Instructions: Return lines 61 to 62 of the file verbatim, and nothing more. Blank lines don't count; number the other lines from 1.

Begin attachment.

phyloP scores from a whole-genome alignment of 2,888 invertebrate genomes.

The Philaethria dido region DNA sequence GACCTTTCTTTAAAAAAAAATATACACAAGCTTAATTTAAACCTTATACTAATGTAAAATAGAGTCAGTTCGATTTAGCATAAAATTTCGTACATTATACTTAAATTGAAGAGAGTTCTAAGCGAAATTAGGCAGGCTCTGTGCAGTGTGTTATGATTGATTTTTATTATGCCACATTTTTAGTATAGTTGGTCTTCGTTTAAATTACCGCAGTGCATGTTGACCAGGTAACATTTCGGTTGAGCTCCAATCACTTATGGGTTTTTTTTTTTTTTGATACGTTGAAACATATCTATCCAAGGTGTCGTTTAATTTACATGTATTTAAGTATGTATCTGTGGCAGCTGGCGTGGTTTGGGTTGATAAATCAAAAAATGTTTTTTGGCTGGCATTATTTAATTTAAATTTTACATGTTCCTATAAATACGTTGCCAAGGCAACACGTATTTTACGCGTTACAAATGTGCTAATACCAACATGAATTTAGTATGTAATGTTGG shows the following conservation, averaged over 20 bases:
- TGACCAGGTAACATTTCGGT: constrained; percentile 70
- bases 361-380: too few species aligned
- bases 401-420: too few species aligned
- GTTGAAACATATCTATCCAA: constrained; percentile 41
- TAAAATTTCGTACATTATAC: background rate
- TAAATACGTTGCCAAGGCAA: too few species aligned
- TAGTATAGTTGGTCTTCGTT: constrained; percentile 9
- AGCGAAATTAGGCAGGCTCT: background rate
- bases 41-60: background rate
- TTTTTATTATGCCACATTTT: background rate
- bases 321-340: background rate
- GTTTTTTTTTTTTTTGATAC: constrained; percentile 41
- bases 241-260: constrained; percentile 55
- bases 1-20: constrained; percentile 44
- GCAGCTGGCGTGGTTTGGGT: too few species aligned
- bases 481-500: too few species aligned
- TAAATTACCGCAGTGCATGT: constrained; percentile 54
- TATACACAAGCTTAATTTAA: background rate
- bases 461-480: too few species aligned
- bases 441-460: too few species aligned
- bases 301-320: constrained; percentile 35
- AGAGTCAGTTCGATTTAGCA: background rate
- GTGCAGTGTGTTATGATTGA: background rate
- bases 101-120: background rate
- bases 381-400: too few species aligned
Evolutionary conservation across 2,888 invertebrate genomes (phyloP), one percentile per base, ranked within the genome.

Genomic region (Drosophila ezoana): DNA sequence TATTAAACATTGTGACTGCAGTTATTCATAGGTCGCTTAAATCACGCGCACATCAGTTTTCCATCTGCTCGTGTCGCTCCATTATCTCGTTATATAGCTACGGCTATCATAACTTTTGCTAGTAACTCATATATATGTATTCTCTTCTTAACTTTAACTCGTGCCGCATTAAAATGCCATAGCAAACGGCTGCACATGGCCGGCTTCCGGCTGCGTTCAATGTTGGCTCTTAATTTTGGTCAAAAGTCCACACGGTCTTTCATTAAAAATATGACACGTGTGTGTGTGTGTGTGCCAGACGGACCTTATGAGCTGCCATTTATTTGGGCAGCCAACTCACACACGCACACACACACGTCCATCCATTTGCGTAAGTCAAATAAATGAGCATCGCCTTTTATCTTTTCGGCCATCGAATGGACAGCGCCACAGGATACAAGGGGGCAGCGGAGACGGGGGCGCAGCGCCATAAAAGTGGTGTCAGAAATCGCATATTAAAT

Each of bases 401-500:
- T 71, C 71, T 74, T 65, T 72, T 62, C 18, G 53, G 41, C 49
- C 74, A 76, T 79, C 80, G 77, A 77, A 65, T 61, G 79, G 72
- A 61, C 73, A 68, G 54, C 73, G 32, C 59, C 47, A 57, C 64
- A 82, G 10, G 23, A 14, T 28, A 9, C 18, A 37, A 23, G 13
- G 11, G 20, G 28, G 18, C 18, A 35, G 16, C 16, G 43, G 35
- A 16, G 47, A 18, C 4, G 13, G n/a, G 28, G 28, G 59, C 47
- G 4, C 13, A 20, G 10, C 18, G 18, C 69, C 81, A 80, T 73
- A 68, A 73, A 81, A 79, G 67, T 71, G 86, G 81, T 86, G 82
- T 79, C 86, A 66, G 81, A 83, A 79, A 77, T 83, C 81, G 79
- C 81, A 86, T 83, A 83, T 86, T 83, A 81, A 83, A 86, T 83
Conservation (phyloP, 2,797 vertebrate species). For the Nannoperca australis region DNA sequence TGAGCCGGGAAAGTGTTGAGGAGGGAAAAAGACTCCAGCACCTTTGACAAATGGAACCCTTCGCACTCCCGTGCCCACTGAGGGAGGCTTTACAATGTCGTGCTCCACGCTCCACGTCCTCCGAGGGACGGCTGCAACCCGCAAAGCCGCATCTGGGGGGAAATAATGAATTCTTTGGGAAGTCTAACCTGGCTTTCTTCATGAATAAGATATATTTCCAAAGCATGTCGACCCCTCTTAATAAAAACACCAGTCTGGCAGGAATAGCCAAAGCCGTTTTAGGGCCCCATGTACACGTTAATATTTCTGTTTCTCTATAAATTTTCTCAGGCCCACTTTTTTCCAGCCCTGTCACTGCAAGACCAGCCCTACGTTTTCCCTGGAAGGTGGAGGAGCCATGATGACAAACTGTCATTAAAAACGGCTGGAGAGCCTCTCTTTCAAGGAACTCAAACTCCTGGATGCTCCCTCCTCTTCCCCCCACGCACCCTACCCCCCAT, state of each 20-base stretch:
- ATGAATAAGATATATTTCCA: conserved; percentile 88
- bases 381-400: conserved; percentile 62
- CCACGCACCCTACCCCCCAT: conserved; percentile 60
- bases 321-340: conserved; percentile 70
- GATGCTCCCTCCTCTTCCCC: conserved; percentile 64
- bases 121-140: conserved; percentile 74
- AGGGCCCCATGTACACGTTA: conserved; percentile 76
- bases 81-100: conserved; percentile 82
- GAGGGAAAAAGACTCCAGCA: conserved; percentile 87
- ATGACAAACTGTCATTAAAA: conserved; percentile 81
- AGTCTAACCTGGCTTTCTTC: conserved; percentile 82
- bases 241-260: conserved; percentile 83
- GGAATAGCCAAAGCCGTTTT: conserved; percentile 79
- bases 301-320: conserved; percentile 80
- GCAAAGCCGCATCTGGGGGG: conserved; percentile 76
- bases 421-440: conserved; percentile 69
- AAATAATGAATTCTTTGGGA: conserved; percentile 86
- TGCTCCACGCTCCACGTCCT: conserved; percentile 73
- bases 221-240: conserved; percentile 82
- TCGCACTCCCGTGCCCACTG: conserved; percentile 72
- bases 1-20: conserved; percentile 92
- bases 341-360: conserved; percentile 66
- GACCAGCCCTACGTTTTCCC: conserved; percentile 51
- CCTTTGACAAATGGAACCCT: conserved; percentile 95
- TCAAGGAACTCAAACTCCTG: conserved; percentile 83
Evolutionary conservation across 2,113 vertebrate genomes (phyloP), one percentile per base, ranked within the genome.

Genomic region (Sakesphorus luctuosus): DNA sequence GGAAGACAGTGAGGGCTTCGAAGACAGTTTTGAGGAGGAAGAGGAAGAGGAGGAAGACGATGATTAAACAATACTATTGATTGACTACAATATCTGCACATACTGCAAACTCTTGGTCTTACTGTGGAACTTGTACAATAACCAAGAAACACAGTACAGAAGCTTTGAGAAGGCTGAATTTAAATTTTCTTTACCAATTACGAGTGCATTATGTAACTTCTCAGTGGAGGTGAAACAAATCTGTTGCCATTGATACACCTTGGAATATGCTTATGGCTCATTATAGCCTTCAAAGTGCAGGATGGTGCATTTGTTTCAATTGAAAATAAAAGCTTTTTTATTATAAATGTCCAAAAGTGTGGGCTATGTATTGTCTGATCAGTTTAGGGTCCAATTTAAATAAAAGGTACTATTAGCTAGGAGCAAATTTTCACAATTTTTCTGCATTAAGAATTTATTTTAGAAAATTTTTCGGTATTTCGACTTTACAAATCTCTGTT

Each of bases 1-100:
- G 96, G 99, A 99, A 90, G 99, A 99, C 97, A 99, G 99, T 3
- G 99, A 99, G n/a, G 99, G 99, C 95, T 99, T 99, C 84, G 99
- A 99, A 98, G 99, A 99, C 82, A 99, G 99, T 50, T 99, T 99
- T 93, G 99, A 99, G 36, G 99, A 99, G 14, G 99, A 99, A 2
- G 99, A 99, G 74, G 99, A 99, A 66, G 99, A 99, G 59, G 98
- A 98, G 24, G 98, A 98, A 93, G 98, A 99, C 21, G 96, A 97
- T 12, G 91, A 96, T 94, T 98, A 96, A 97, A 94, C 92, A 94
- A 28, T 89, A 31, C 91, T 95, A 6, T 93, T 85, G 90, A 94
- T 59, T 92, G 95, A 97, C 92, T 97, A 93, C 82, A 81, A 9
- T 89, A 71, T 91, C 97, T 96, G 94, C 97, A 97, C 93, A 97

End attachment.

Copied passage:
- TCGCACTCCCGTGCCCACTG: conserved; percentile 72
- bases 1-20: conserved; percentile 92